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Do I Need a Will Or Living Trust?

By Richard H. Cochran

I am often asked by clients if they need a Will or if they need a Living Trust. I usually tell them that it depends. It depends upon the circumstances at the time the clients seek legal advice.

Younger adults, who may have small children, are commonly concerned about who will be the guardian of the person of their minor children if they were to die. In a Will it is possible to nominate one or more persons to act as guardian of the person of minor children. It is also possible to nominate a guardian of the estate of minor children. Until children reach age 18 they are not able to make their own decisions about various matters and they are not able to enter into contracts.

A young married couple may also not have much in the way of assets. For people in these circumstances I generally recommend a Will that includes a provision wherein the married couple nominate a specific person to become the guardian of the person and the guardian of the estate of their minor children if both parents are deceased.

The same young married couple that has concerns about who will become the guardians of their minor children often have life insurance that could be used to fund a trust arrangement that provides support for their minor children during their minority.

When the situation is such as described in the paragraphs above, I generally recommend a Will with a trust provision in it for the married couple.

For married couples whose children are past the age of eighteen and for married couples whose financial affairs are fairly settled, I generally recommend to them a Living Trust for disposition of their assets. The administration of a Living Trust is private and, except in unusual circumstances, does not involve the Court system. On the other hand, a Will has to be probated in the Court system of the county in which the person resides at the time of death.

A Living Trust is a directive to a person, called a "trustee," who becomes responsible for distributing the assets of the creator of the Living Trust, called a "settlor." Usually, the surviving spouse of a married couple is the person selected to administer the Trust on the death of the first spouse. Following the death of the surviving spouse, however, a person selected by the parents is given the responsibility of distributing the parents' assets according to the directions of the parents.

The cost of preparing a Will versus the cost of preparing a Living Trust is significant in that it costs significantly less to prepare a Will than it does to prepare a Living Trust. This is partly because when a Living Trust is created, the assets of the persons who establish the Living Trust have to be transferred into the Living Trust. By that I mean that the title to assets, such as real estate and investments, have to be transferred into the Trust. This takes more work on the part of the attorney in terms of setting up the Living Trust.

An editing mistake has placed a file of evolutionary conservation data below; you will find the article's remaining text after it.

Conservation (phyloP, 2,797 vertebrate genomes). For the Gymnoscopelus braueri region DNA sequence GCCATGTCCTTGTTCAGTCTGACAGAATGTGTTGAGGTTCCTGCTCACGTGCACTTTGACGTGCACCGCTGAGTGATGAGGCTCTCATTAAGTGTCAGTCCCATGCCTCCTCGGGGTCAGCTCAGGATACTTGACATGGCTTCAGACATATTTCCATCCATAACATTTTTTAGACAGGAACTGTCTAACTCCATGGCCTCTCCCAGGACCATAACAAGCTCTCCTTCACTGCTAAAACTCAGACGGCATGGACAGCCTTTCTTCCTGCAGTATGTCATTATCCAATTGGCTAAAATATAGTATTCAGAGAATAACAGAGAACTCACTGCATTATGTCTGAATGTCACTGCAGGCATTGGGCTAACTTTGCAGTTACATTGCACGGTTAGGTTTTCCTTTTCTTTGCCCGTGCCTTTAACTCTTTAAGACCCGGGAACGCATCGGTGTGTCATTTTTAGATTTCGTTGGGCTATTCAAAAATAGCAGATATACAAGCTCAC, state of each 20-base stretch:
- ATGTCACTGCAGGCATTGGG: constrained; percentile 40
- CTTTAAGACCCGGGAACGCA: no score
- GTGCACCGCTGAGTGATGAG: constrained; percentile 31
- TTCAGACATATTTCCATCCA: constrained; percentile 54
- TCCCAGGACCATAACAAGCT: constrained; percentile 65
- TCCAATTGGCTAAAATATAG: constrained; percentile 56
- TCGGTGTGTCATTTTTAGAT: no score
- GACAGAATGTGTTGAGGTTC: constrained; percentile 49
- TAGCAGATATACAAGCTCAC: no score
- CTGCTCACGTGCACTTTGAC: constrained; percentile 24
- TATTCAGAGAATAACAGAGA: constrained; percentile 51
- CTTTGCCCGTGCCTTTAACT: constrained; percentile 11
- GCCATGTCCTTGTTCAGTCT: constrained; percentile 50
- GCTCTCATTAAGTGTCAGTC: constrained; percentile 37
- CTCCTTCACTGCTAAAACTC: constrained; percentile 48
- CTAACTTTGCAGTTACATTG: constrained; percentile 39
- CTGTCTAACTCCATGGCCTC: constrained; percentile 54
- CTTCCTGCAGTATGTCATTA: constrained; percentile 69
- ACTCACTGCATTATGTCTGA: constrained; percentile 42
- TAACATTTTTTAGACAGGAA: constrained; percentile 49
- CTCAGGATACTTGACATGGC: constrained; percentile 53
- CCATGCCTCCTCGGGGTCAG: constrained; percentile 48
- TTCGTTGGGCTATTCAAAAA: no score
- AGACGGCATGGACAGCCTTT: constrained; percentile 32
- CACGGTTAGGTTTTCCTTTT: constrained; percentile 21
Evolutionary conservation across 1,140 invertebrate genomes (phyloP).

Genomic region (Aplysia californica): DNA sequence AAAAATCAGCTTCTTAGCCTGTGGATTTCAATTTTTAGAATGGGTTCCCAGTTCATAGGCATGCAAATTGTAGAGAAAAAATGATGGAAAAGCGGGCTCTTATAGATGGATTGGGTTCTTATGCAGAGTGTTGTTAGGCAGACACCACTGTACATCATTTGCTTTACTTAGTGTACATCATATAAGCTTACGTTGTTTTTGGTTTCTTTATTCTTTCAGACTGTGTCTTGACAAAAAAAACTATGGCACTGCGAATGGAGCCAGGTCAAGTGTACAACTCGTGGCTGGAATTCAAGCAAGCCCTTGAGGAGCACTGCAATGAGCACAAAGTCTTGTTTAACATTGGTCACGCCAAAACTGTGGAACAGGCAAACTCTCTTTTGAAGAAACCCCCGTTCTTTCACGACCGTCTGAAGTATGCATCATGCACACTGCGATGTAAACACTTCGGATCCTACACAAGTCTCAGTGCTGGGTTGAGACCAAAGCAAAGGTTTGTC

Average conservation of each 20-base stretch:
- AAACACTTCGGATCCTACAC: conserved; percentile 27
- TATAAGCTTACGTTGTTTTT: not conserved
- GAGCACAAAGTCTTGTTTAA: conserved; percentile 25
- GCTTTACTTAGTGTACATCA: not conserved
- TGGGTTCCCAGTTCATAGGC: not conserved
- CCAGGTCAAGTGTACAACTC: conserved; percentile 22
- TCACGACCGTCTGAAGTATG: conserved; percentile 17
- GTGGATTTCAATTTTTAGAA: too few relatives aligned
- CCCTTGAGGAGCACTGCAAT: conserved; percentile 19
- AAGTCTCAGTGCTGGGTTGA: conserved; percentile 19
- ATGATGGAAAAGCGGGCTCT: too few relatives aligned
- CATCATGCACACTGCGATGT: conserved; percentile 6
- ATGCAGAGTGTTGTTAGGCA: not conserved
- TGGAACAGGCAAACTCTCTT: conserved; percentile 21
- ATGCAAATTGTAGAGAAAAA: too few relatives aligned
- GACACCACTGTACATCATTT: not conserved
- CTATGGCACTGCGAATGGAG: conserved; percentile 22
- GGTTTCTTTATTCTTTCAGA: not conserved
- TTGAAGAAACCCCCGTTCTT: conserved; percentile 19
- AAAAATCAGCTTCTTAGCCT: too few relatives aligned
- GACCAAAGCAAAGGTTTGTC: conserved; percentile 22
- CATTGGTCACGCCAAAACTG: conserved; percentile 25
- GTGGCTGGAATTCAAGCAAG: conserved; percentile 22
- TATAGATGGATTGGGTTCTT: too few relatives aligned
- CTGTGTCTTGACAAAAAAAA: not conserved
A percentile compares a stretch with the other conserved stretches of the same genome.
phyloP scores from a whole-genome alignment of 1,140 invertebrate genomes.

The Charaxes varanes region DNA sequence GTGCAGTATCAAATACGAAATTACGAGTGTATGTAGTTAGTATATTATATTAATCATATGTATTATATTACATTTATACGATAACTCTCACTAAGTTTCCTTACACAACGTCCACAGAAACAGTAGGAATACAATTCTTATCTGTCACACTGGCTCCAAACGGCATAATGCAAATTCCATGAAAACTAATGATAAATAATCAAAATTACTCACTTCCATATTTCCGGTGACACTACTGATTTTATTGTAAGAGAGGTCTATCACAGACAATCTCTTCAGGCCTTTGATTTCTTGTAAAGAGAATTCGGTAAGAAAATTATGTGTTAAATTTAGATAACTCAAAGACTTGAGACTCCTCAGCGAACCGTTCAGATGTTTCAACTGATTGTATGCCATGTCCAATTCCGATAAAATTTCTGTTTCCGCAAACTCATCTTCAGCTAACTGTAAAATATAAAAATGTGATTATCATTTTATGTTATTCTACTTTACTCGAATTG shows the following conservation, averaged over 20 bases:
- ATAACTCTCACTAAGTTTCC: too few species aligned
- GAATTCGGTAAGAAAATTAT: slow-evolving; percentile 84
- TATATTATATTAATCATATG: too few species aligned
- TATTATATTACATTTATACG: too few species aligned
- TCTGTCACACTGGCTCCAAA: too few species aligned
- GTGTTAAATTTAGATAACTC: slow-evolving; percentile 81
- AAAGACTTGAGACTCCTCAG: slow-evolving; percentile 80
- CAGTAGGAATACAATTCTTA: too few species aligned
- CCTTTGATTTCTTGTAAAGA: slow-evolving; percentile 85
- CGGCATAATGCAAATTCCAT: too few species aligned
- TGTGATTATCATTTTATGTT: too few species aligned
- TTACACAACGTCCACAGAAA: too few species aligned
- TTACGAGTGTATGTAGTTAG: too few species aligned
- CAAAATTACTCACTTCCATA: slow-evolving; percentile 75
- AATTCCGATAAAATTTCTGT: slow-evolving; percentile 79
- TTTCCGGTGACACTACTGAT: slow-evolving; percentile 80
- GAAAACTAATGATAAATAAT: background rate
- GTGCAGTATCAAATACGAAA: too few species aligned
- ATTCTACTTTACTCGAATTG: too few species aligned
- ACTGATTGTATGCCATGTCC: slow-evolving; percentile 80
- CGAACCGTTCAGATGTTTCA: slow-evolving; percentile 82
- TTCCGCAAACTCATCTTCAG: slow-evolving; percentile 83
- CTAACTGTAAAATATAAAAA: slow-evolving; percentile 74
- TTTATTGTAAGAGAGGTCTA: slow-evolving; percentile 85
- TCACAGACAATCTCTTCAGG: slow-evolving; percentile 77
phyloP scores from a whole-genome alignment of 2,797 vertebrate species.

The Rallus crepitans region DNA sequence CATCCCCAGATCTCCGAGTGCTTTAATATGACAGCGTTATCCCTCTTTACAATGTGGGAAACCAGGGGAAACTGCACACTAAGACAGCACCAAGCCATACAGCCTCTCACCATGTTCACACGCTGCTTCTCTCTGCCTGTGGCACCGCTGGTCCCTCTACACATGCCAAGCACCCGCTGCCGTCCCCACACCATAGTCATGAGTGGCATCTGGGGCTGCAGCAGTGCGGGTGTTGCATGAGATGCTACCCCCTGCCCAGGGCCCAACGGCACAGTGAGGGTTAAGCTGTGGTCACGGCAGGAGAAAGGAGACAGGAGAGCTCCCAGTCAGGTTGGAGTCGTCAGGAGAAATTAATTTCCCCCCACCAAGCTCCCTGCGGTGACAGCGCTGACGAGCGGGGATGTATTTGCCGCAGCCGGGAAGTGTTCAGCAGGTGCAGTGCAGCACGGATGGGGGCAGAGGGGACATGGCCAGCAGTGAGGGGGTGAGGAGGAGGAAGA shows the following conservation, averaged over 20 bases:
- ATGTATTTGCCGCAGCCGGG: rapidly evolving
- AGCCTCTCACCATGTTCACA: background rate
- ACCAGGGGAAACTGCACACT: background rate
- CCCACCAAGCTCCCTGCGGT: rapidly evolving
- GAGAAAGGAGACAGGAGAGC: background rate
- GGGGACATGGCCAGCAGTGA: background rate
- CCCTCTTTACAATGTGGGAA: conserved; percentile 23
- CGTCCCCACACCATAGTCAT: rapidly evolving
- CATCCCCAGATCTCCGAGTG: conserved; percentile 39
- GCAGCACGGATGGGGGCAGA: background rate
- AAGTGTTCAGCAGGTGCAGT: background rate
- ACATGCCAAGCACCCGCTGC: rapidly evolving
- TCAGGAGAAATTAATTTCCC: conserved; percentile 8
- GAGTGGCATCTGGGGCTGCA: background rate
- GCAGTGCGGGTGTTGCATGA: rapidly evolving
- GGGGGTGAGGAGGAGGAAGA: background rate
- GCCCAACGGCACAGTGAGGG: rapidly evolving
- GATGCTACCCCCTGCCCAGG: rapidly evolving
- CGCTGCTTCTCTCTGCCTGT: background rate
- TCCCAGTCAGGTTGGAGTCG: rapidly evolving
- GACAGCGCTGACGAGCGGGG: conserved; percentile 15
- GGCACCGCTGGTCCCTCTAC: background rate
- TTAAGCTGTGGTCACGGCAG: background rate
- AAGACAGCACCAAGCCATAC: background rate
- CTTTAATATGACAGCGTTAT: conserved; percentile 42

When a Will is probated in the local Court system, the legal fees incurred are often more than they are for the administration of a Living Trust when the value of the assets are comparable. So there is a trade-off. It costs more to set up a Living Trust and transfer the assets into it than it does to prepare a Will. However, the probate of the Will generally is more expensive than the administration of the Living Trust.

If you have questions about Wills or Living Trusts or are interested in creating one, please contact our office for a personal consultation with an attorney.

This blog is made available by Ruddell, Cochran, Stanton, Smith & Bixler, LLP for educational purposes only, as well as to give you general information and a general understanding of the law. These materials constitute general information relating to areas of law familiar to our firm attorneys. They do not constitute legal advice or other professional advice and you may not rely on the contents of this website as such. By using this blog site you understand that there is no attorney-client relationship between you and Ruddell, Cochran, Stanton, Smith & Bixler, LLP, or any of the attorneys submitting posts to this blog. This blog site should not be used as a substitute for competent legal advice from a licensed professional attorney in your jurisdiction. The opinions expressed in this blog are the opinions of the contributing author(s) only and may not reflect the opinions of the author's law firm. No representations are made as to the accuracy, completeness, or validity of any information in this blog.

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